Julia Lemos, Ph.D.

Assistant Professor, Department of Neuroscience

E-MAIL: [email protected]

Research Interests:

The Lemos Laboratory investigates how stress is processed and encoded in the brain. Importantly, the lab is interested in understanding how stressors impinge on the brain to alter behavioral responses and outcomes. We are particularly interested in examining how stress-associated neuropeptides regulate the function of neural circuits important for motivation and emotion. My work has focuses on the interaction between neuropeptides such as corticotropin releasing factor (CRF) and dynorphin with monoamine systems such as serotonin and dopamine. In the coming years we will continue to look at these interactions as well as the actions of CRF and dynorphin on network function of motivational circuits such as the striatum. We are also invested in understanding how chronic or traumatic stress renders the brain vulnerable to disease states such as depression, anxiety and addiction.

We use a multidisciplinary technical approach to tackle these questions. Specifically, the lab uses and has expertise in the following techniques: ex vivo slice electrophysiology, ex vivo slice voltammetry, fluorescent in situ hybridization, fluorescent immunohistochemistry, confocal imaging, optogenetics, chemogenetics, transgenics and behavior.  Furthermore, we are in the process of setting up in vivo fiber photometry techniques to record activity of specific cell-types in awake behaving animals.

Selected Publications:

(For a comprehensive list of recent publications, refer to PubMed, a service provided by the National Library of Medicine.)

  • Razidlo JA, Fausner SML, Ingebretson AE, Wang LC, Petersen CL, Mirza S, Swank IN, Alvarez VA, Lemos JC. Chronic loss of muscarinic M5 receptor manifests disparate in exploratory behavior in male and female mice despite common dopamine regulation. Journal of Neuroscience, 2022 July 27. 

  • Ingebretson AE, Lemos JC. A spotlight on the elusive striatal cholinergic interneuron. Science, 2021 April 23, 372(6540), 345-346.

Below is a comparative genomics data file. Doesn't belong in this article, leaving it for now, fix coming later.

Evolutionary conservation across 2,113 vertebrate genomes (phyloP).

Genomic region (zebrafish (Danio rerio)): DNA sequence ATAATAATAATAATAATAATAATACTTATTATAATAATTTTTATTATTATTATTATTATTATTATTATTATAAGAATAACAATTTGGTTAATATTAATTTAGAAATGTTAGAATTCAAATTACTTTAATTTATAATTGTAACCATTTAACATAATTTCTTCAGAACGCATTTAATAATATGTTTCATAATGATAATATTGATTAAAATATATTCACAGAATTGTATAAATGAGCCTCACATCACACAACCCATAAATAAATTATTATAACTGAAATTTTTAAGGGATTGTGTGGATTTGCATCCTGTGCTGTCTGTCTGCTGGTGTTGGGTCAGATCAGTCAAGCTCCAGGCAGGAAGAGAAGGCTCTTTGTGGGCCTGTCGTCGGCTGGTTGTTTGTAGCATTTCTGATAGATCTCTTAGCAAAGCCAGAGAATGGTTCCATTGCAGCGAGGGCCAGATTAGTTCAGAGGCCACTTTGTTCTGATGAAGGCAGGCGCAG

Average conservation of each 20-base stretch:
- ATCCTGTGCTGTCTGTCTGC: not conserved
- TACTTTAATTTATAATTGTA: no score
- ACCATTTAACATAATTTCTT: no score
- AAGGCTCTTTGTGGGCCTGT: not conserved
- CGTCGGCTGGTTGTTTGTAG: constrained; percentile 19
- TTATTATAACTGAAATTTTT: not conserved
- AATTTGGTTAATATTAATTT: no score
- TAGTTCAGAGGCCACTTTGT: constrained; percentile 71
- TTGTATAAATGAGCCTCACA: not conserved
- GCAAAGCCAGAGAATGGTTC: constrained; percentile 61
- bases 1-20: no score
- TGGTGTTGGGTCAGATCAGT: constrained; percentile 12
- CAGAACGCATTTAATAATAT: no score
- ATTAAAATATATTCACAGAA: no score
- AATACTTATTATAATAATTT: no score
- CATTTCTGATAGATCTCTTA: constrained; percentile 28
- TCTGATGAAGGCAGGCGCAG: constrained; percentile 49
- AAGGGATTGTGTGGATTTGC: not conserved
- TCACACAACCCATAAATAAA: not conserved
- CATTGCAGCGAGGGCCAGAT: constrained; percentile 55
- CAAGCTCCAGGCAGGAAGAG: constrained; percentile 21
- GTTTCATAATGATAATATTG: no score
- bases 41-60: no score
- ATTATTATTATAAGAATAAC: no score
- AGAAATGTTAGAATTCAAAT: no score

• Al-Hasani R, Gowrishankar R, Schmitz GP, Pedersen CE, Marcus DJ, Shirley SE, Hobbs TE, Elerding AJ, Renaud SJ, Jing M, Li Y, Alvarez VA, Lemos JC, Bruchas MR.Ventral tegmental area GABAergic inhibition of cholinergic interneurons in the ventral nucleus accumbens shell promotes reward reinforcement. Nat Neurosci. 2021 Oct;24(10):1414-1428.

  • Ingebretson AE, Lemos JC. A spotlight on the elusive striatal cholinergic interneuron. Science. 2021 Apr 23;372(6540):345-346.
  • Steger JS, Land BB, Lemos JC, Chavkin C, Phillips PEM. Insidious transmission of a stress-related neuroadaptation. Front Behav Neurosci. 2020 Oct 5;14:564054.
  • Adrover MF, Shin JH, Quiroz C, Ferré S, Lemos JC, Alvarez VA. Prefrontal cortex-driven dopamine signals in the striatum show unique spatial and pharmacological properties. J Neurosci. 2020;40(39):7510-7522.
  • Alvarez VA, Lemos JC. The upside of stress: a mechanism for the positive motivational role of corticotropin releasing factor. Neuropsychopharmacology. 2020;45(1):219-220.
  • Lemos JC, Shin JH, Alvarez VA. Striatal cholinergic interneurons are a novel target of corticotropin releasing factor. J Neurosci.2019;39(29):5647-5661.
  • Dobbs LK*, Lemos JC,* Alvarez VA. Restructuring of basal ganglia circuitry and associated behaviors triggered by low striatal D2 receptor expression: implications for substance use disorders. Genes Brain Behav. 2017;16(1):56-70.  *co-first author listed in alphabetical order
  • Lemos JC, Friend DM, Kaplan AR, Shin JH, Rubinstein M, Kravitz AV, Alvarez VA. Enhanced GABA transmission drives bradykinesia following loss of dopamine D2 receptor signaling. Neuron;90(4):824-838.
  • Dobbs LK, Kaplan AR, Lemos JC, Matsui A, Rubinstein MR, Alvarez VA. Dopamine regulation of lateral inhibition between striatal neurons gates the stimulant actions of cocaine. Neuron. 2016;90(5):1100-1113.